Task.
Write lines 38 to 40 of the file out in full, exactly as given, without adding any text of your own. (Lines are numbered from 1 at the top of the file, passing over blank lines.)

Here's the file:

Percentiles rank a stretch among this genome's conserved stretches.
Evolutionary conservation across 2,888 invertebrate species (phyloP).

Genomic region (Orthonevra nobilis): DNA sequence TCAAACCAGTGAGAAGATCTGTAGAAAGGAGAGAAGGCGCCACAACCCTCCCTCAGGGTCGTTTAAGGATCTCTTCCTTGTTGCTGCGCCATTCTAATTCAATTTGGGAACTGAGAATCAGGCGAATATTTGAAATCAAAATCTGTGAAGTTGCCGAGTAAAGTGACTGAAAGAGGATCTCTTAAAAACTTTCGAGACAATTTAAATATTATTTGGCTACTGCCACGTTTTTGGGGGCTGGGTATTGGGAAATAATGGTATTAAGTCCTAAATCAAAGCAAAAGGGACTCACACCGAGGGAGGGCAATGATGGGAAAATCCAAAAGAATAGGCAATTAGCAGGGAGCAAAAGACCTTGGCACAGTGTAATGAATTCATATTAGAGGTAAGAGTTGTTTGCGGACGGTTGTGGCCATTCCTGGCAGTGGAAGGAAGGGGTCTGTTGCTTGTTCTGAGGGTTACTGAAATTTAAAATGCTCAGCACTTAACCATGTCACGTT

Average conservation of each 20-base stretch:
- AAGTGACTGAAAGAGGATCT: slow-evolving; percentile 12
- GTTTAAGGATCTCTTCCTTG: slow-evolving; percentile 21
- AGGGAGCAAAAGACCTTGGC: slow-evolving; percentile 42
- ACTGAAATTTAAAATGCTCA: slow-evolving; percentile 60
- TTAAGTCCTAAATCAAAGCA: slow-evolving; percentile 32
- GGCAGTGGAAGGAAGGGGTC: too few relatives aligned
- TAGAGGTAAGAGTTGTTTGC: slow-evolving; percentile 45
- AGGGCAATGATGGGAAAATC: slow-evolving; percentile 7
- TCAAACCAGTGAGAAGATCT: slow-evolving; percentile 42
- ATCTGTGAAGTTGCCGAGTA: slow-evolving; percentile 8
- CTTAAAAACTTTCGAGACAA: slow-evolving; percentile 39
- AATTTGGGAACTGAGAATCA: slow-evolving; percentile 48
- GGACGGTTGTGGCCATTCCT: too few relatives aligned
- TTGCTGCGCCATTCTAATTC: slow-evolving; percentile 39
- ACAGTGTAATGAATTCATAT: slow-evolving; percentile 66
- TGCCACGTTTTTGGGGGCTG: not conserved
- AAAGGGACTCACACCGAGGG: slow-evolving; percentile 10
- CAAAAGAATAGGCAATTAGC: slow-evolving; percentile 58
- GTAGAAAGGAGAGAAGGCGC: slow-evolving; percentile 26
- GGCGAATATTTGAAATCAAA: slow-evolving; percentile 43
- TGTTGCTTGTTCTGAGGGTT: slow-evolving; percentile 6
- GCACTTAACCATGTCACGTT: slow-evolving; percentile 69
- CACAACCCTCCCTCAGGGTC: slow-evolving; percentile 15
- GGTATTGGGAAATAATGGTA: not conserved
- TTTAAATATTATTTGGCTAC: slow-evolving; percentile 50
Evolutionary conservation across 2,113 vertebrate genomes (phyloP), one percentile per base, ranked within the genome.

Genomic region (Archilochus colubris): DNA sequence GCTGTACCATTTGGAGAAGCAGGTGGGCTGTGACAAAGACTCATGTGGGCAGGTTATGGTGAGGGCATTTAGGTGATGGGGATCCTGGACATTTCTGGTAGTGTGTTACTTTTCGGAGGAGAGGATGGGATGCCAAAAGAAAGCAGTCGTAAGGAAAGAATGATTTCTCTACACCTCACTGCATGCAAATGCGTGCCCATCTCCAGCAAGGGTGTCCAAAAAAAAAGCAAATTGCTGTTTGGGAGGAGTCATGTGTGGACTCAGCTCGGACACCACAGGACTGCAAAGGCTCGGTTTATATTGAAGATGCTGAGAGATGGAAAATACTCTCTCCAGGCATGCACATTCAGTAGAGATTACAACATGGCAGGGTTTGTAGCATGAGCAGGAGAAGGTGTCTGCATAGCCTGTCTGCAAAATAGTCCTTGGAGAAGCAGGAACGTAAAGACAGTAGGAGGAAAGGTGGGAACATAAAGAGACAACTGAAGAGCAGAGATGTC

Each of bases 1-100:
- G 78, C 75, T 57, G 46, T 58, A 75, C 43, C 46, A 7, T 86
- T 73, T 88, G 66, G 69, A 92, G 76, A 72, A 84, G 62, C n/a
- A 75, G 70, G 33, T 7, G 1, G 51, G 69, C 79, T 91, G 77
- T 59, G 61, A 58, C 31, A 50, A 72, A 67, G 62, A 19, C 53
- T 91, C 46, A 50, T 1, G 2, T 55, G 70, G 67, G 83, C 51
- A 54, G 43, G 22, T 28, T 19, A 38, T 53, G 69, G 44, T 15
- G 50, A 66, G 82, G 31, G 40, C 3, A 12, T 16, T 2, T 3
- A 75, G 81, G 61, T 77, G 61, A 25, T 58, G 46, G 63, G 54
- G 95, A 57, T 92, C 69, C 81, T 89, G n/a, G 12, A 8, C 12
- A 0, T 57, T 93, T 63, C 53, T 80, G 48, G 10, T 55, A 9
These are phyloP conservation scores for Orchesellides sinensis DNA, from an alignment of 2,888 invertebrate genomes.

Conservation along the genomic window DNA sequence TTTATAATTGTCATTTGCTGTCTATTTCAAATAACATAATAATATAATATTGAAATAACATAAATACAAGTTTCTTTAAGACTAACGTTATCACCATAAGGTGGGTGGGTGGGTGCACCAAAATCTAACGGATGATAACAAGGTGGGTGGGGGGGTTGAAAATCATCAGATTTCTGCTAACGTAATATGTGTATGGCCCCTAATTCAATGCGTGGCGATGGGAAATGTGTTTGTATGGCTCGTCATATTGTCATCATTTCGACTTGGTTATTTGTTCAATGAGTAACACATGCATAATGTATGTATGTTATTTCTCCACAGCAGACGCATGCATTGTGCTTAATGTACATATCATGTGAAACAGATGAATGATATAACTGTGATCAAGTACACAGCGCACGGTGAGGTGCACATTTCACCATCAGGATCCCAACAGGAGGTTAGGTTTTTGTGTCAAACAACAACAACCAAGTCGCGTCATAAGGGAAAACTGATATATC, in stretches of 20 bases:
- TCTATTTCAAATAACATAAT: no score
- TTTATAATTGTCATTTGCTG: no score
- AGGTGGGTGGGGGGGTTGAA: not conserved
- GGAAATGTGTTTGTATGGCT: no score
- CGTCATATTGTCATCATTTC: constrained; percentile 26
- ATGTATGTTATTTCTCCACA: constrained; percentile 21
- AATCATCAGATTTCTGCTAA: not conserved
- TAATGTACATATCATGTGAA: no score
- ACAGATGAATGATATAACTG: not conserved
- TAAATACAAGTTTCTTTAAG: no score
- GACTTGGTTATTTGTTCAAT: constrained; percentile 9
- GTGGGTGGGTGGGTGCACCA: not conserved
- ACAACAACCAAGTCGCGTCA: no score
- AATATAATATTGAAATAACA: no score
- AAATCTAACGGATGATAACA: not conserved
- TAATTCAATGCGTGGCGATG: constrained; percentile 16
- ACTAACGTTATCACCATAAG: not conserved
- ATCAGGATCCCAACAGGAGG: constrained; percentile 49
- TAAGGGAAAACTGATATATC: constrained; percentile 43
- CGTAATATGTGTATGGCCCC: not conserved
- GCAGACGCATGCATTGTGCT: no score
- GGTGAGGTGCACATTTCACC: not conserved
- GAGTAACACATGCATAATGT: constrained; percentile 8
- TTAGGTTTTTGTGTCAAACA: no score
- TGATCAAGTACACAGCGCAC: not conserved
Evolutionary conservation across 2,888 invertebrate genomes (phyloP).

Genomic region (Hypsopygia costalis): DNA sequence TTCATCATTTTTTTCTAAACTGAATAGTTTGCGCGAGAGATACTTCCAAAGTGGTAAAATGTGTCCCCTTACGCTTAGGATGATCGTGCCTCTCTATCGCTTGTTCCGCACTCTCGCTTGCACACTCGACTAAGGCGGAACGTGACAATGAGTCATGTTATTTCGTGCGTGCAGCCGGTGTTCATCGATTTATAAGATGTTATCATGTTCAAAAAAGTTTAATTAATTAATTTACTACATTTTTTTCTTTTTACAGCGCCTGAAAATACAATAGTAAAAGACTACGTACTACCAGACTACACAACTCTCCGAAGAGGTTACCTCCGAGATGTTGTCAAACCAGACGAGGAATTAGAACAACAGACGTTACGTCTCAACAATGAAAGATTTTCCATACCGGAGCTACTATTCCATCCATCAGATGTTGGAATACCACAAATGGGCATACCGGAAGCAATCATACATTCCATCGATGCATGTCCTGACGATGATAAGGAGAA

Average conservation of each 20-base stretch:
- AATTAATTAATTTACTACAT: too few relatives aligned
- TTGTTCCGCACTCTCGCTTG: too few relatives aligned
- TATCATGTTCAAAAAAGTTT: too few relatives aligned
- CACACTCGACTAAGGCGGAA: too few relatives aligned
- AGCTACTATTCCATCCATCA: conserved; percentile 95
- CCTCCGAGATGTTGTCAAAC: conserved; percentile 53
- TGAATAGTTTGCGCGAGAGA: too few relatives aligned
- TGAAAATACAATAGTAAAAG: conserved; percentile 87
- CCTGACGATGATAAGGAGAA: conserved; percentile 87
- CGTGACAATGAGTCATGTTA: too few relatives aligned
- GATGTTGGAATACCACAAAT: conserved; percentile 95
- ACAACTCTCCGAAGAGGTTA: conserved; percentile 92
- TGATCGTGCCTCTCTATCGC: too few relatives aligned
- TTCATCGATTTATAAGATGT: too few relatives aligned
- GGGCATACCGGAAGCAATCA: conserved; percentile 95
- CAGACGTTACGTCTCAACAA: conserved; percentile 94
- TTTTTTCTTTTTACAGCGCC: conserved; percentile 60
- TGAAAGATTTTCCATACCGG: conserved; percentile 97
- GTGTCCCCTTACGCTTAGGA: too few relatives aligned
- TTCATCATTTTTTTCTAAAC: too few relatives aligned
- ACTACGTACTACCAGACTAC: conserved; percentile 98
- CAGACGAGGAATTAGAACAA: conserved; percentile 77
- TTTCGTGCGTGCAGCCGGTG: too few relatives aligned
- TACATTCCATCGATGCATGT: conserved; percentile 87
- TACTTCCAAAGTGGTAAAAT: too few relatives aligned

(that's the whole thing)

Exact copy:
- A 54, G 43, G 22, T 28, T 19, A 38, T 53, G 69, G 44, T 15
- G 50, A 66, G 82, G 31, G 40, C 3, A 12, T 16, T 2, T 3
- A 75, G 81, G 61, T 77, G 61, A 25, T 58, G 46, G 63, G 54